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Online Technical Community 2016 Customer Survey—Section Three



Section Three: About Your Use of the Online Technical Community

Data from the community tells us that the majority of Community members drop by to search for an answer, and potentially post a question. Very few of you are in the Community frequently to create, like, and share content. We wanted to better understand what actions you are taking, and what you need more of in our community.

Here’s what you told us about our Community.

What would you like to see more of in the community?

Turns out, you want to see what we would characterize as more “official” content from New Relic. Tips and tricks, answers to your questions, and product engagement were the first, second, and fourth most requested kinds of content from respondents.

What does this mean?
When we first launched this community, the goal was to provide the technology to have New Relic questions publicly shared and answered by other customers AND New Relic staff. This has been the bulk of our work in the community to this point. We clearly have more work to do. Based on these responses, we think we need to work to get questions answered faster, and make sure those answers are clearly marked.

As the community continues to grow, we are seeing the community push into other interesting content areas like feature ideas, workarounds, wins, tips, tricks, contests, libraries, etc. We believe that in order to reach our goal of becoming the best community of practice we can be, we need to foster more types of transparent content—we need to be even more than a Q&A forum. We’re excited to grow the community into these new directions.

For example, a recent success has been the Online Technical Community’s new Level Up: Relic Solutions category. This is a space where Relics can post about interesting puzzles they solve and custom instrumentation tactics with context the community will find useful. This Level Up initiative ties in with our second most requested: more “questions and answers from the people that work at New Relic” (66%). This means that not only could this community be a successful space for support, but also a place of context where experts can share specific use cases and unique ideas.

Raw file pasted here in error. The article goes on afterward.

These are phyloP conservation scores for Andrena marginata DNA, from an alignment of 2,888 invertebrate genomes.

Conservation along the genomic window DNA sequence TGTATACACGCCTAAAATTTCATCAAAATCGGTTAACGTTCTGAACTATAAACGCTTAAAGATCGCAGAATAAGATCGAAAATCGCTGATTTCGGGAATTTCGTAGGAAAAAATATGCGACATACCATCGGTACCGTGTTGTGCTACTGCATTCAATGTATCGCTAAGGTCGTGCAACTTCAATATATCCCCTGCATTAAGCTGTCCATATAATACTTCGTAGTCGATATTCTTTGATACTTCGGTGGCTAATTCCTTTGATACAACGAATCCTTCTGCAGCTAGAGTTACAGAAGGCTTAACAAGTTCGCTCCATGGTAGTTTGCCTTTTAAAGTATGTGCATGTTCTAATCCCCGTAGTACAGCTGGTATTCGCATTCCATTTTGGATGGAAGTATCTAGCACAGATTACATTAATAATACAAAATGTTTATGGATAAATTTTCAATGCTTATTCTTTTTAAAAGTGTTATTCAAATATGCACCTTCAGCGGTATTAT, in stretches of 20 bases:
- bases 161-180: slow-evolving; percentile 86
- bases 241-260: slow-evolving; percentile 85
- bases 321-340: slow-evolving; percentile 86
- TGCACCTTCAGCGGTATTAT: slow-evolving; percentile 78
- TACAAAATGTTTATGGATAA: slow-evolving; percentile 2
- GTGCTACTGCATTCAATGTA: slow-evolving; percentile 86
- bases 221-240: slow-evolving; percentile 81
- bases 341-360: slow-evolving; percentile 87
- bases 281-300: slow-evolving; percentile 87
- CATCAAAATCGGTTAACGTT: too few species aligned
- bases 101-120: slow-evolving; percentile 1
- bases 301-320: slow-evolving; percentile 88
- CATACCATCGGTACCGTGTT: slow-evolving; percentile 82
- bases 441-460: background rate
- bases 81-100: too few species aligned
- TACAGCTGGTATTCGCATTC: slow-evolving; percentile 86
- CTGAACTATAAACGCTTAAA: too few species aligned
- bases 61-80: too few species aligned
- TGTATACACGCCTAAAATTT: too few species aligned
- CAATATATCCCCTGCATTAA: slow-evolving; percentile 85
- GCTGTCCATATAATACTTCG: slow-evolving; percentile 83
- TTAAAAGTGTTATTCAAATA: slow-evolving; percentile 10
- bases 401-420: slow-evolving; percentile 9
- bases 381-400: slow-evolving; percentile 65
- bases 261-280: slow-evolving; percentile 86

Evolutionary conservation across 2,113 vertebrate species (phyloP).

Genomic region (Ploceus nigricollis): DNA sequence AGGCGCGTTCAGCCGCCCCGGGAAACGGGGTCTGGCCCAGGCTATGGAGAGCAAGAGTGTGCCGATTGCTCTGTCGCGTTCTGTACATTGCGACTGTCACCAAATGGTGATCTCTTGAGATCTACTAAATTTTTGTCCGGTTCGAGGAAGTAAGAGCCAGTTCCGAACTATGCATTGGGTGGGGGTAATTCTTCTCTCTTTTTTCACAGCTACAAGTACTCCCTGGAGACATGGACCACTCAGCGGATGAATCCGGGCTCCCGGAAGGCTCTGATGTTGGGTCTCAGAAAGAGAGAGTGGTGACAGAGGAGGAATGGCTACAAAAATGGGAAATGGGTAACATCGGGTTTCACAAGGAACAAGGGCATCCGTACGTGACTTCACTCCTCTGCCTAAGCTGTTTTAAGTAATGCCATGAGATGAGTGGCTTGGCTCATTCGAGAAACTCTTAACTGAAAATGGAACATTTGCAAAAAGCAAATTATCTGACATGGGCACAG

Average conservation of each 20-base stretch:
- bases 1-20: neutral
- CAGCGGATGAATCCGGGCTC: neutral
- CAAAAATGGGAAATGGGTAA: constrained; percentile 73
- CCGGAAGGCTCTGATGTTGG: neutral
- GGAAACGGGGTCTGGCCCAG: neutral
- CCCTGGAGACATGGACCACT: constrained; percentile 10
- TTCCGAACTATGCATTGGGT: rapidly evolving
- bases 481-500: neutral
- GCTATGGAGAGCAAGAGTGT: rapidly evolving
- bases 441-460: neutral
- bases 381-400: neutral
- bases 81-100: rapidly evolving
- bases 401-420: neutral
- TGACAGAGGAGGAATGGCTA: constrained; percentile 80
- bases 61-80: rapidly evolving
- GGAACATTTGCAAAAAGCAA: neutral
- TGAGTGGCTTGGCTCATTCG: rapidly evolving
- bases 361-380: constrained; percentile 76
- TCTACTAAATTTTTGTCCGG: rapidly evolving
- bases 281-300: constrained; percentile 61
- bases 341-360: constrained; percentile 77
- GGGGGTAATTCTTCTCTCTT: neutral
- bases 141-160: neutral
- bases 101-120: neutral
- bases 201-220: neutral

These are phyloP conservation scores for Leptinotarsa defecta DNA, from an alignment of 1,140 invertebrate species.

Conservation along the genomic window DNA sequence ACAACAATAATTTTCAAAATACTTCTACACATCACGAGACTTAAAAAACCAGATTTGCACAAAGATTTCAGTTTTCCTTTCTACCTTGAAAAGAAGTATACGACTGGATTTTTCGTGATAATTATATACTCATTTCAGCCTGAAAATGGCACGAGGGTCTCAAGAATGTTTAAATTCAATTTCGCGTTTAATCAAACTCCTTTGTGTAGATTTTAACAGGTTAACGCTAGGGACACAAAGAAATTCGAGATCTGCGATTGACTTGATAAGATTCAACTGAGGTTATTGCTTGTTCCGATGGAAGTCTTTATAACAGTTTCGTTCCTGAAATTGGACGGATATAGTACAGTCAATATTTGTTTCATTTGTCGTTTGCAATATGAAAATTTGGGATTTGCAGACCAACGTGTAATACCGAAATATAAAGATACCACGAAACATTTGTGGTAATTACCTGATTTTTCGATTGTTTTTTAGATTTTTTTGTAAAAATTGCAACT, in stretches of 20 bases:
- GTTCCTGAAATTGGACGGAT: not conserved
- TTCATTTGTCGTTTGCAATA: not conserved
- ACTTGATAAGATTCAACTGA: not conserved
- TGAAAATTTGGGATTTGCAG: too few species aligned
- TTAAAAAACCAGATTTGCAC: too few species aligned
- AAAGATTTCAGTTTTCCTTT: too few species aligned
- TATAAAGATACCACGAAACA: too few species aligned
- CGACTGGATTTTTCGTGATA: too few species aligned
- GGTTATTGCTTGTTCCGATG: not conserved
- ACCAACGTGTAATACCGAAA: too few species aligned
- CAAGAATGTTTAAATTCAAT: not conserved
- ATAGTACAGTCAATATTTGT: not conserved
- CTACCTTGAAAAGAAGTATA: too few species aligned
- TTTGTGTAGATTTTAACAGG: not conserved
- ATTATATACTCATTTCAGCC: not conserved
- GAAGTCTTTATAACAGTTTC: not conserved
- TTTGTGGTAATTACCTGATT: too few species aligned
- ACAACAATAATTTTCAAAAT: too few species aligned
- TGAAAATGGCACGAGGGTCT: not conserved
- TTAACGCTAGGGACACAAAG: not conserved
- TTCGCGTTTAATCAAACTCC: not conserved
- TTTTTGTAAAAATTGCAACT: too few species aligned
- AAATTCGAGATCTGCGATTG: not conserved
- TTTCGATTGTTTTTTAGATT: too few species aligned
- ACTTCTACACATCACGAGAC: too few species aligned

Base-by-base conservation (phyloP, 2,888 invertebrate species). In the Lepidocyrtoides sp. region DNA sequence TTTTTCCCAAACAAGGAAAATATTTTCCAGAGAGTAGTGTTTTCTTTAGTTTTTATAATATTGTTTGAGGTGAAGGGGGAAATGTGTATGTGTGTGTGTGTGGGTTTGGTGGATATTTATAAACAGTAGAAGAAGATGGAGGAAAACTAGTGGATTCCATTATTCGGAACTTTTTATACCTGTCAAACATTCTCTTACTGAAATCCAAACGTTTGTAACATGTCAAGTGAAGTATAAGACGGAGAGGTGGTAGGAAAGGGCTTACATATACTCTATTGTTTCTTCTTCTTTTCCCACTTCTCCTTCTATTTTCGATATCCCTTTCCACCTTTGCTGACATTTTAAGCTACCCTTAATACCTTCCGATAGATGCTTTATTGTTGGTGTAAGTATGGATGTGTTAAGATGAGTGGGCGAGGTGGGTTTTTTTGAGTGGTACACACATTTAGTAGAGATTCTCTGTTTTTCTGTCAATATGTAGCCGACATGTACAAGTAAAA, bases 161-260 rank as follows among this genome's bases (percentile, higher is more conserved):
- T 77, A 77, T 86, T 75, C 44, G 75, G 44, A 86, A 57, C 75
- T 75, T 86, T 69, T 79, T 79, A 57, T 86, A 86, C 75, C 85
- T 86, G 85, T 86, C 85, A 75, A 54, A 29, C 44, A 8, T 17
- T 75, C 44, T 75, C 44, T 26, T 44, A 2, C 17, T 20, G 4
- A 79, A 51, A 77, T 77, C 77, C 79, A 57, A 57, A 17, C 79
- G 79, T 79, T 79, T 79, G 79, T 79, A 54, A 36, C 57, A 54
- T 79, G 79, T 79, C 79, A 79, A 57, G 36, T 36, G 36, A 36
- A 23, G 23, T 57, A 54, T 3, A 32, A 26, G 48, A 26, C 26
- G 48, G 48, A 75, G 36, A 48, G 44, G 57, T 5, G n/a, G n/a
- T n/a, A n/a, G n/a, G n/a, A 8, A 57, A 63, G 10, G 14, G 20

How often do you do the following in the Online Technical Community?

As you all know there are many ways to engage in the Online Technical Community. Actions you can take include replying, posting, liking, and voting. This graph tells us about the action of searching through posts for answers and how often our customers do that. It appears that this action is happening monthly, weekly, even daily for some of you. However, the most common frequency of engagement for respondents is monthly, at 47.51%

What does this mean?
We have eyes in the community all the time. Though you might not be “engaging” in the Community more than monthly, you are reading a lot of posts and we consider that a huge success. “Having eyes” on our Community could mean that most of you come often, search for an issue or idea, read, and get your answer.

However, we have the opportunity for more engagement and awareness when it comes to all the actions a community member can perform. 65% of respondents have never posted an answer to a post. The health of our community depends on our users helping other users. We need our users to have more confidence in order to help out and share their successes. This is another example of why engagement is exactly what our strategies are focused on. Thanks to this data, we know now that we are right on track.

Did you fill out your profile?

Only 18.5% of respondents told us that they have filled out their Online Technical Community profile while the majority (60%) are unsure.

What does this mean?
We here on the Community team feel like we hang out with you everyday. We can pick your community avatar out of a crowd. Some of you are lovingly known around the team by only your @handle. We know and understand your needs, we hear all of your concerns and we love interacting with each and every one of you.

A full and detailed profile, to us, signals that you are willing to be known and make connections in the community. Your community profile can be your “resume” of New Relic skills. Our hope is that you will be accountable and excited by profiles reflecting the contributions you have made. Even if you want to keep it somewhat anonymous, twitter handles, pictures of your pets, funny avatars that make us laugh, are all a part of how we make the human connections that drive all communities. Complete profiles benefit the members of this community by also allowing you to identify with each other over similar roles, industry, background and interests.

We knew in our gut that users with full, filled-out profiles are more likely to be more engaged than people without. Our observation over the years is that there is a clear difference in behavior and engagement of the two groups. Let’s look at the amount of engagement (posting helpful tips, bookmarking, upvoting, and liking) the group of people who did not fill out their profile do on a monthly or weekly cadence:

This shows that 45% of member without completed profiles take these actions about once a month. The combined totals for respondents who take action weekly is just 14%. None of these participants take any of these actions daily. In short: pretty low engagement.

Now let’s look at the results of this ‘actions per month’ question for the respondents who did fill out their profiles:

A whopping 80% of users who filled out their profiles are taking these actions monthly! We also see more weekly (19%) and even daily (5%) engagement happening among this group.

CustomerSurveyReport.pdf (812.6 KB)


Exception to the case here, not a full profile but daily user :innocent: